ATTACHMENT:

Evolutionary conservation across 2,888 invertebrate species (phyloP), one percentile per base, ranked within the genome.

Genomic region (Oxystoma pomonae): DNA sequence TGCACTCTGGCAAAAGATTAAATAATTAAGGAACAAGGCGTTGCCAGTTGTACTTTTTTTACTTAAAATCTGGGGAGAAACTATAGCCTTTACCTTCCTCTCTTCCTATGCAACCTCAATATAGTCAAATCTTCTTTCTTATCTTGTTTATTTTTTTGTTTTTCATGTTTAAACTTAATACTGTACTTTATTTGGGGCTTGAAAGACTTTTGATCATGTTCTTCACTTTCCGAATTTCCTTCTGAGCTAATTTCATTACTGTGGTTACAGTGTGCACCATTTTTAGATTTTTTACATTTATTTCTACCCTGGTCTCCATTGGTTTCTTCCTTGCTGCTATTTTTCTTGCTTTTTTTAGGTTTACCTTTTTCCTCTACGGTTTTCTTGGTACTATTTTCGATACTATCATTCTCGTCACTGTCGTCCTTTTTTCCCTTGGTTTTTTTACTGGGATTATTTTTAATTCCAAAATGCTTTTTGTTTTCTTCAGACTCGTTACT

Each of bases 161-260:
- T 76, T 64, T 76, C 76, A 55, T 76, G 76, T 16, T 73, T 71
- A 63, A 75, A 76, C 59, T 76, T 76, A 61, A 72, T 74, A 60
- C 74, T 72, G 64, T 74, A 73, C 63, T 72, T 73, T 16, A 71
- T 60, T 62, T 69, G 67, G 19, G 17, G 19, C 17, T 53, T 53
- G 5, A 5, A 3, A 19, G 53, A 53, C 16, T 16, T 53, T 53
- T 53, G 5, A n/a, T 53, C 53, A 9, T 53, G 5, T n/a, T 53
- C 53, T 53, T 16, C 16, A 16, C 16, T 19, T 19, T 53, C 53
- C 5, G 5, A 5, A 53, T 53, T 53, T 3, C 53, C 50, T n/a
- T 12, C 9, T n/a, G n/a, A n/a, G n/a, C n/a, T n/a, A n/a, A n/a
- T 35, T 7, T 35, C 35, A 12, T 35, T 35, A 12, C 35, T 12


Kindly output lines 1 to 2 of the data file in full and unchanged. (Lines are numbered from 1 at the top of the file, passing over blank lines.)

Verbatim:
Evolutionary conservation across 2,888 invertebrate species (phyloP), one percentile per base, ranked within the genome.

Genomic region (Oxystoma pomonae): DNA sequence TGCACTCTGGCAAAAGATTAAATAATTAAGGAACAAGGCGTTGCCAGTTGTACTTTTTTTACTTAAAATCTGGGGAGAAACTATAGCCTTTACCTTCCTCTCTTCCTATGCAACCTCAATATAGTCAAATCTTCTTTCTTATCTTGTTTATTTTTTTGTTTTTCATGTTTAAACTTAATACTGTACTTTATTTGGGGCTTGAAAGACTTTTGATCATGTTCTTCACTTTCCGAATTTCCTTCTGAGCTAATTTCATTACTGTGGTTACAGTGTGCACCATTTTTAGATTTTTTACATTTATTTCTACCCTGGTCTCCATTGGTTTCTTCCTTGCTGCTATTTTTCTTGCTTTTTTTAGGTTTACCTTTTTCCTCTACGGTTTTCTTGGTACTATTTTCGATACTATCATTCTCGTCACTGTCGTCCTTTTTTCCCTTGGTTTTTTTACTGGGATTATTTTTAATTCCAAAATGCTTTTTGTTTTCTTCAGACTCGTTACT